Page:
1. Periodically perform broad regulatory risk assessments.
When it comes to regulatory risk management and mitigation, more is more. By performing regulatory risk assessments on a broad range of issues at regular intervals, you can spot potential issues early and address them before they turn into bigger problems. That way, you can avoid the negative consequences of regulatory noncompliance, and fulfill all the required regulatory obligations.
Performing routine regulatory risk assessments can also keep the task from becoming overwhelming; the more often you do it, the fewer issues you’ll have to tackle each time.
2. Assemble project-based regulatory risk assessment teams.
Most new projects and business ventures carry inherent risks. In addition to routine regulatory risk assessments, you can assign a team to perform a more specific risk assessment for each new endeavor your organization plans to undertake.
Ask the team to identify, evaluate, and brainstorm how to prevent potential risks before your organization commits to a course of action. Their assessment could include a review of pending bills or rule amendments regarding a particular subject area or an analysis of the legal requirements your organization would subject itself to by expanding into a new market.
3. Perform cost-benefit analyses
Generally speaking, it costs organizations more to deal with the consequences of noncompliance than it does to ensure compliance in the first place. A study by the Ponemon Institute found that the average cost of complying with data protection regulations was $5.47 million while the average cost for an organization that was found not to be in compliance was $14.82 million.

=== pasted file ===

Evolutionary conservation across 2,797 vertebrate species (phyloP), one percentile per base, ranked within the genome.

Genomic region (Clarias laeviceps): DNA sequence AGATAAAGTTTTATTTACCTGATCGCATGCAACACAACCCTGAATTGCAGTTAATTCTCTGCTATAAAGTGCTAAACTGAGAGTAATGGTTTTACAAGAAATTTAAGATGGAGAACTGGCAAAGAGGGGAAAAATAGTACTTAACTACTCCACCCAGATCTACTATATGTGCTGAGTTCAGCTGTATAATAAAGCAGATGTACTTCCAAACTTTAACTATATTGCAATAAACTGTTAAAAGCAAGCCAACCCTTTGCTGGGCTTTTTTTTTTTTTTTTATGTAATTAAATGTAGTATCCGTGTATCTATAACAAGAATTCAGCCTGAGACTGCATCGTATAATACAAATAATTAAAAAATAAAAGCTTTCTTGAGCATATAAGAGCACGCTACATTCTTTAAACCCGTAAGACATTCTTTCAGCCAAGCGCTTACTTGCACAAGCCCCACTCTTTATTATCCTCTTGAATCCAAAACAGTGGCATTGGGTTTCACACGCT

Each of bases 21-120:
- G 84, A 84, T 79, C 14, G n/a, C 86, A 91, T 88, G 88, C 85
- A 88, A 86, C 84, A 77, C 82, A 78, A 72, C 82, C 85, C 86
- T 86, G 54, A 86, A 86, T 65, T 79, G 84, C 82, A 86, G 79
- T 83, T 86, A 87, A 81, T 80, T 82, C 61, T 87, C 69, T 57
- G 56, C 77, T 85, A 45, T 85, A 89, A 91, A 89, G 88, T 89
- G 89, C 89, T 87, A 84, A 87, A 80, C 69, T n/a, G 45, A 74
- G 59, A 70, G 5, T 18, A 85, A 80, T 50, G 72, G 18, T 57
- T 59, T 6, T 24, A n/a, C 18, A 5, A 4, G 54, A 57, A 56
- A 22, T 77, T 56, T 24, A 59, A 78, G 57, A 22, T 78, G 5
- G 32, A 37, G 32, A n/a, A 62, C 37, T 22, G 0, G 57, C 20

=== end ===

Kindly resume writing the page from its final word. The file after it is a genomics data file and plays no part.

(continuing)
But risk mitigation isn’t the only option, and the mere existence of a risk doesn’t necessarily mean that your organization must move mountains to mitigate that risk. Inherent risk is the potential that an organization will suffer negative consequences if a risk is allowed to exist without mitigation. Perform a cost-benefit analysis on any regulatory risk to weigh the inherent risks involved against the cost of mitigation measures. If a risk is unlikely to materialize or unlikely to cause serious consequences—and if compliance is likely to be substantially burdensome—the cost of mitigation may not be justified.